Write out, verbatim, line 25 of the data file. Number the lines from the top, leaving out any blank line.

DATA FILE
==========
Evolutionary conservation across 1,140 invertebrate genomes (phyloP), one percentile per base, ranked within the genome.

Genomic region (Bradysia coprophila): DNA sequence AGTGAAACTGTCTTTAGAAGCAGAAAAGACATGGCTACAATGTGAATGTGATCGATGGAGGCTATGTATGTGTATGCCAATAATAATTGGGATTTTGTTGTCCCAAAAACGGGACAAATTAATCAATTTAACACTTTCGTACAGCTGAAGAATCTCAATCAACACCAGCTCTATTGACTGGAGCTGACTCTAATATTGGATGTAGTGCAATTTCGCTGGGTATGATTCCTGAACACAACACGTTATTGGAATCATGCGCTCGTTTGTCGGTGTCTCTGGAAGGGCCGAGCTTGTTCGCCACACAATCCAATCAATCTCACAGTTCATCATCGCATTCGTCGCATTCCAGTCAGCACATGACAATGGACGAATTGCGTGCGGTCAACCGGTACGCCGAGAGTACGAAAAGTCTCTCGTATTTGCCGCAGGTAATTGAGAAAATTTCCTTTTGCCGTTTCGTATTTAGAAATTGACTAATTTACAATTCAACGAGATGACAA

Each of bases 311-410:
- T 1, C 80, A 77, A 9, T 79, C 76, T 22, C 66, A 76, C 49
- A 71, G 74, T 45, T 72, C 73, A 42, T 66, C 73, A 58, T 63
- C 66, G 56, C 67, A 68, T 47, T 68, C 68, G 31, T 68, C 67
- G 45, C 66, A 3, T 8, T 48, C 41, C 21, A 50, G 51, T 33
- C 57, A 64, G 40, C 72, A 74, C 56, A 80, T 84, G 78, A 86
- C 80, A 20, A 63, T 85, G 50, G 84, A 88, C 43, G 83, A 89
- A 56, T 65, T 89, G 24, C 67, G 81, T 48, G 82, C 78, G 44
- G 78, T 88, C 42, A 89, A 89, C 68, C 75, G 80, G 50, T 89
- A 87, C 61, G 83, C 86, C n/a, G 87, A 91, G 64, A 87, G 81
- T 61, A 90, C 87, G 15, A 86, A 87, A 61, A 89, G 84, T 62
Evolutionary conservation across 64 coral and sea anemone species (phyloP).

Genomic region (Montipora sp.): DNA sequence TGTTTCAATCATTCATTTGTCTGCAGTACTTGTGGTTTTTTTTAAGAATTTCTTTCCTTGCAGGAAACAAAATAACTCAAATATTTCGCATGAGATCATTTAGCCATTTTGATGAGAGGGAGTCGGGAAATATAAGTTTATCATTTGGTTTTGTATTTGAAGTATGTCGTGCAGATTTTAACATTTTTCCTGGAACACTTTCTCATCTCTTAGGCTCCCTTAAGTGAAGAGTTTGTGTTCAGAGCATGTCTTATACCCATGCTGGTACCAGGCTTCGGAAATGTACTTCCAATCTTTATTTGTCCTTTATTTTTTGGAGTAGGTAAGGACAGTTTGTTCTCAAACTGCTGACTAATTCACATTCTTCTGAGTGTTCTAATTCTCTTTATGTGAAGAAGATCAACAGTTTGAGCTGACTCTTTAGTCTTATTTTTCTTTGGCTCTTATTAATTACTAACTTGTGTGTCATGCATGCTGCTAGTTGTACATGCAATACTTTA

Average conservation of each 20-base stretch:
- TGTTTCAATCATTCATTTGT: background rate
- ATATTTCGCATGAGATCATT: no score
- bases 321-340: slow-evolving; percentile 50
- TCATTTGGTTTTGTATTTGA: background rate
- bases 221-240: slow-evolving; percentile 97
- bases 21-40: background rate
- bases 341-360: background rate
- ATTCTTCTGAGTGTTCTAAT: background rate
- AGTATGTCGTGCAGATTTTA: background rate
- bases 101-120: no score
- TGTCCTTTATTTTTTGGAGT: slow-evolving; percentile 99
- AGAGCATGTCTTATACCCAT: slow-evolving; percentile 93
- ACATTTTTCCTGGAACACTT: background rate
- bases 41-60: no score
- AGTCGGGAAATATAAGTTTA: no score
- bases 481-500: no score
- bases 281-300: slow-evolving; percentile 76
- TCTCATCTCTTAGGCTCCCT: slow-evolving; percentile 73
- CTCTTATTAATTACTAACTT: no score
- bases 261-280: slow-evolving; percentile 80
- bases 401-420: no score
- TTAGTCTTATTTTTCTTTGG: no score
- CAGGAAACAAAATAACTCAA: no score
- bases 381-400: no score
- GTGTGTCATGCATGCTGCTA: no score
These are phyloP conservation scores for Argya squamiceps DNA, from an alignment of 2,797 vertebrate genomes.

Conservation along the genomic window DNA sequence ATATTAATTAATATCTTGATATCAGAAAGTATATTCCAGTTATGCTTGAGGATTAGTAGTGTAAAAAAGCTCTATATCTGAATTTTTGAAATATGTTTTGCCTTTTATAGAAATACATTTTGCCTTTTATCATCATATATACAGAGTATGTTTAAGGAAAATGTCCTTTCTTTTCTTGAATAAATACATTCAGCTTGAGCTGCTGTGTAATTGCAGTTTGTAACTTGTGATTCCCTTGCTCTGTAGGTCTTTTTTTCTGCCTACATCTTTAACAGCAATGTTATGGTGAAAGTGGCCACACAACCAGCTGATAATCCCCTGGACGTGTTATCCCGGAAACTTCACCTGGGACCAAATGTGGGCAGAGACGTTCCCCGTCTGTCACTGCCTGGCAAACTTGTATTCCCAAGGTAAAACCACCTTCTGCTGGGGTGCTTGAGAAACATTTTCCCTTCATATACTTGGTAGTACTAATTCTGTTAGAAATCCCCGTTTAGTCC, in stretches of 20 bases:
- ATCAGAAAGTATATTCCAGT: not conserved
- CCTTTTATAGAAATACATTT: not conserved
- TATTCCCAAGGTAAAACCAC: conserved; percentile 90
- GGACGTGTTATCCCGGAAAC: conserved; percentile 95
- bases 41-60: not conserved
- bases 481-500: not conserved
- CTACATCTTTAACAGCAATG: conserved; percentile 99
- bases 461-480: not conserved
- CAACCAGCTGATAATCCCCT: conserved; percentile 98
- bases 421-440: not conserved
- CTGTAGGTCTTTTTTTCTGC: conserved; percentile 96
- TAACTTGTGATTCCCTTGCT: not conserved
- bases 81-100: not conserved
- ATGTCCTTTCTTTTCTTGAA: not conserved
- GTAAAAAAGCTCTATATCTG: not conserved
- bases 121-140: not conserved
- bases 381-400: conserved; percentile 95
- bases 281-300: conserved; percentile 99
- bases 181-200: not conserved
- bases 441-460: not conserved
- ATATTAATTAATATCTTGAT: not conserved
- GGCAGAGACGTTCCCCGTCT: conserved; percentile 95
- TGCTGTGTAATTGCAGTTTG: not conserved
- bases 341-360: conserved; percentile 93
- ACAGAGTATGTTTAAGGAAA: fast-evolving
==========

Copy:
- AGTATGTCGTGCAGATTTTA: background rate